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Working out an hourly rate

(11 Posts)
MulhuddartDrive Thu 25-Jan-18 19:59:39

I'm completely rubbish at working out these things so wanted to double check... If I want an annualised salary of eg £50k, to work out the hourly rate it is 50000 divided by 52 weeks of the year divided by 35 hours per week (£27.47). Right?

OP’s posts: |
TittyGolightly Thu 25-Jan-18 20:03:35

That doesn’t include any time off.

vitaminC Thu 25-Jan-18 20:05:33

You need to factor in the extra NI you'll have to pay, compared with a salaried income, not to mention consumables etc.

AlexanderHamilton Thu 25-Jan-18 20:05:45

Your rate should be higher to account for the fact you won't get holiday pay & sick pay. Also no employers pension contributions.

Do you have any overheads?

MulhuddartDrive Thu 25-Jan-18 20:09:44

Thanks, forgot about those. I'll amend accordingly.

OP’s posts: |
Catinthecorner Thu 25-Jan-18 20:18:52

You’re assuming 100% productivity and no overheads.

Figure out your costs and add them to the 50k. Let’s say you have 10k in Costs. I’d then assume say 40 days a year leave/sick/bank holidays and say a 70% productivity rate.

That puts you in the £55 per hour bracket.

Is that viable in your industry?

MulhuddartDrive Thu 25-Jan-18 20:32:50

I can assume a less than 100% productivity rate?? wink

It's an odd situation, but i need to bill hourly for 3 months before starting as a proper employee and I don't want to screw up the sums either way. I'll take all the notes into consideration, thanks.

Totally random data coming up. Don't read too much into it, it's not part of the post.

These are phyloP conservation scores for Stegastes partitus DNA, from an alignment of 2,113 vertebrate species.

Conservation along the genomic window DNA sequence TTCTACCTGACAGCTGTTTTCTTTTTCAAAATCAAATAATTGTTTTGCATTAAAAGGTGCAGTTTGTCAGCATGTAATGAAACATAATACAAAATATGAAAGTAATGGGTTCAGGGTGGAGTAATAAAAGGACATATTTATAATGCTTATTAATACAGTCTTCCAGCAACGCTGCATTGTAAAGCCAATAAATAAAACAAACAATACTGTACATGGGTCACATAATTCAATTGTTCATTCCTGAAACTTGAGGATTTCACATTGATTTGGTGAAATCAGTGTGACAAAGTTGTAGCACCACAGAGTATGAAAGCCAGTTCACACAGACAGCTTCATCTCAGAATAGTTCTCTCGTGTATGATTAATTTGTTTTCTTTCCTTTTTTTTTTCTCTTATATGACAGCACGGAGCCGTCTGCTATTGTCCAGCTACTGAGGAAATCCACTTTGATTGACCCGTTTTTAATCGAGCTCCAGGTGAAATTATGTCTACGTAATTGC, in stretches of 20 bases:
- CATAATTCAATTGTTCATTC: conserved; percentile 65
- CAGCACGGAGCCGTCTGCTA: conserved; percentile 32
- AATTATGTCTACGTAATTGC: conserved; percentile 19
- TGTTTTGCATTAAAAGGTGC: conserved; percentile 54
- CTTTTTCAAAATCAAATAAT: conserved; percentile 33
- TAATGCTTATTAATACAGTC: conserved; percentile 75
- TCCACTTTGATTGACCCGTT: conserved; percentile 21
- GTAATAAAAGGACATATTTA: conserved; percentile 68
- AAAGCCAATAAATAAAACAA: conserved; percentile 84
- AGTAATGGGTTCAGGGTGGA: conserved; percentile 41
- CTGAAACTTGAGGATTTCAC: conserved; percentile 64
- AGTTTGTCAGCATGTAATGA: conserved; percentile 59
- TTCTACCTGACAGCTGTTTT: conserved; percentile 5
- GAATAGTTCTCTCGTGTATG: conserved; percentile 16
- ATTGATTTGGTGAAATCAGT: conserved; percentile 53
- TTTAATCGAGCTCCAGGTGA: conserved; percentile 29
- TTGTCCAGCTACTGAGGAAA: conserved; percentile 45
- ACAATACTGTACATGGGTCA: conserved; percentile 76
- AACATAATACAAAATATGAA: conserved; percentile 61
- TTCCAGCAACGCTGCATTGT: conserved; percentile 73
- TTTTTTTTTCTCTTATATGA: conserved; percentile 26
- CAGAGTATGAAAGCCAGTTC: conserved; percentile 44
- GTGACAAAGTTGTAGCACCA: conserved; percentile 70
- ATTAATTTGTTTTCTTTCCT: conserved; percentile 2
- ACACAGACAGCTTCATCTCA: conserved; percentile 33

OP’s posts: |
vitaminC Thu 25-Jan-18 20:36:31

Of course you can't be productive 100% of the time! What about admin? Unless you plan to pay an assistant out of your salary, you're going to need to schedule slots in your diary for invoicing, banking etc. Not to mention actually checking your work before you submit it, producing quotes etc.

museumum Thu 25-Jan-18 20:37:54

Billing by the hour should be calculated on about 48 or even only 47 weeks a year.

Catinthecorner Thu 25-Jan-18 20:44:36

I’ve worked as a project manager for years. Senior engineers with decades of experience and admins running around after them can manage around 80% productivity. You’ll be in a new role and freelancing. 70% is a strong assumption.

Kazzyhoward Fri 26-Jan-18 13:06:46

I usually take the base salary, add 25% to cover the costs borne by the employer, such as pension contributions, benefits, employers NIC, training, equipment, etc, then divide it by the best guess at the number of working days in a normal year (i.e. take off at least 28 days holiday, another week or so for sick days, a few days for training, etc), then divided by the best guess at the number of working hours in a day.

So, say £50k becomes £62.5 divided by 225 working days is £278 per day, divided by, say 7 hours per day is £40 per hour. That assumes you can do all your own admin within the working day (i.e. at your desk).

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